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Overbudget and overdue Crossrail line may lose a fourth top boss

Tom Belger
Finance and policy reporter
The Crossrail project for a new Elizabeth Line is behind schedule. Photo: Dominic Lipinski/PA Wire/PA Images

London’s most senior transport chief is under pressure to quit after he was accused of “downplaying” the risk of delays to Crossrail, Europe’s biggest infrastructure project.

A new report urges Transport for London’s (TfL) commissioner Mike Brown to consider his position over claims he “watered down” problems with the planned east-west Elizabeth Line.

A blame game has now broken out and the troubled infrastructure project now runs the risk of losing a fourth top official before it even opens, with the project behind schedule and over budget.

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Two former chief executives and the former chairman of Crossrail Ltd, a subsidiary of TfL responsible for building the line, have already left in just over a year.

The pressure on TfL and Crossrail Ltd’s current leadership is only likely to increase later on this month, when revised cost estimates and timetables are expected to be announced.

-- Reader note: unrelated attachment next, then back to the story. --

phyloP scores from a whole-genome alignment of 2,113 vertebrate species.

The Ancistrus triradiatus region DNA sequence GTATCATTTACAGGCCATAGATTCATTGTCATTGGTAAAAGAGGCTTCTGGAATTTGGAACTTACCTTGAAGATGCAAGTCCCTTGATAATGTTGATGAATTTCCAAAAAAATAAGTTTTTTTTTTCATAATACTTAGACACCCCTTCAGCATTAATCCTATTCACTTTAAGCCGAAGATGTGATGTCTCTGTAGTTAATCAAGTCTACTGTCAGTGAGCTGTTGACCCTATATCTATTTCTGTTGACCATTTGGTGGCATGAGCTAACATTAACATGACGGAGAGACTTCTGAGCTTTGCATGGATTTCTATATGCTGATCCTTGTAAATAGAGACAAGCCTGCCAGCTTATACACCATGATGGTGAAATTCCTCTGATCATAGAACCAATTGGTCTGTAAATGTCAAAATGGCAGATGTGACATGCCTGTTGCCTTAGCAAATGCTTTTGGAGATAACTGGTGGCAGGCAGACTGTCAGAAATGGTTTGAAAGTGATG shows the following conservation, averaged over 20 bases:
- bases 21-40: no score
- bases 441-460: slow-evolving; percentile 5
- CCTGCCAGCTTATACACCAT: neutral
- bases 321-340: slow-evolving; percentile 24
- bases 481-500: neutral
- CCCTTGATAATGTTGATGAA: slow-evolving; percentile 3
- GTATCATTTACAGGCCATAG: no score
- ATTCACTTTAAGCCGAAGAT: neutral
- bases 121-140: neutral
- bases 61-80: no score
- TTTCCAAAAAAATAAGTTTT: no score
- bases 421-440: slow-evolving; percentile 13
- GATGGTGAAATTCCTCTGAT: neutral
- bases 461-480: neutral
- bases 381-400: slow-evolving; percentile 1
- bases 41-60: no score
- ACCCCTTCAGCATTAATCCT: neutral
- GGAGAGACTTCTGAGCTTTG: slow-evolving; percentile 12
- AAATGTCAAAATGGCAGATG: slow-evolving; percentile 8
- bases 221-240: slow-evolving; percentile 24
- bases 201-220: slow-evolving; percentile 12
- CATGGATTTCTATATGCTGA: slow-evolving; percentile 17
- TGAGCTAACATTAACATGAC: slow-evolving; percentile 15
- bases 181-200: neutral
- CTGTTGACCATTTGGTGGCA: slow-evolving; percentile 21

Crossrail said earlier this year it could not even commit to an opening date, after the original launch date of December 2018 was missed for the 188km line. Costs have already crept up from £15.9bn to £18.7bn, with the government forced to cough up the extra cash.


Caroline Pidgeon, a London Assembly member and chair of the transport committee which authored the report, said: “It is shameful that nobody at a senior level is willing to take responsibility for the failure of the project thus far.

“It is a complete tragedy that one of the most highly anticipated engineering projects the world has ever seen has found itself in a mess of overspending, mismanagement and an embarrassingly long delay.”

The report also warned the delays had “devastated” trade for some businesses near stations on the route.

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But Transport for London has already hit back in stark terms at Pidgeon’s committee, which accused TfL’s commissioner of failing to accurately reflect Crossrail’s problem’s in weekly updates to the mayor.

A TfL spokeswoman told Yahoo Finance UK: “It is clear that the responsibility for the delay to the Crossrail project lies with the former management of Crossrail Ltd.

“It is entirely incorrect to suggest the transport commissioner, or anyone at TfL, kept any information from the Mayor.”

Meanwhile Shaun Bailey, the Conservative candidate for London mayor, took aim at his Labour rival Sadiq Khan: “Crossrail went off the rails on this mayor’s watch because he wasn’t interested in the strict oversight needed on London’s most important and expensive infrastructure project.”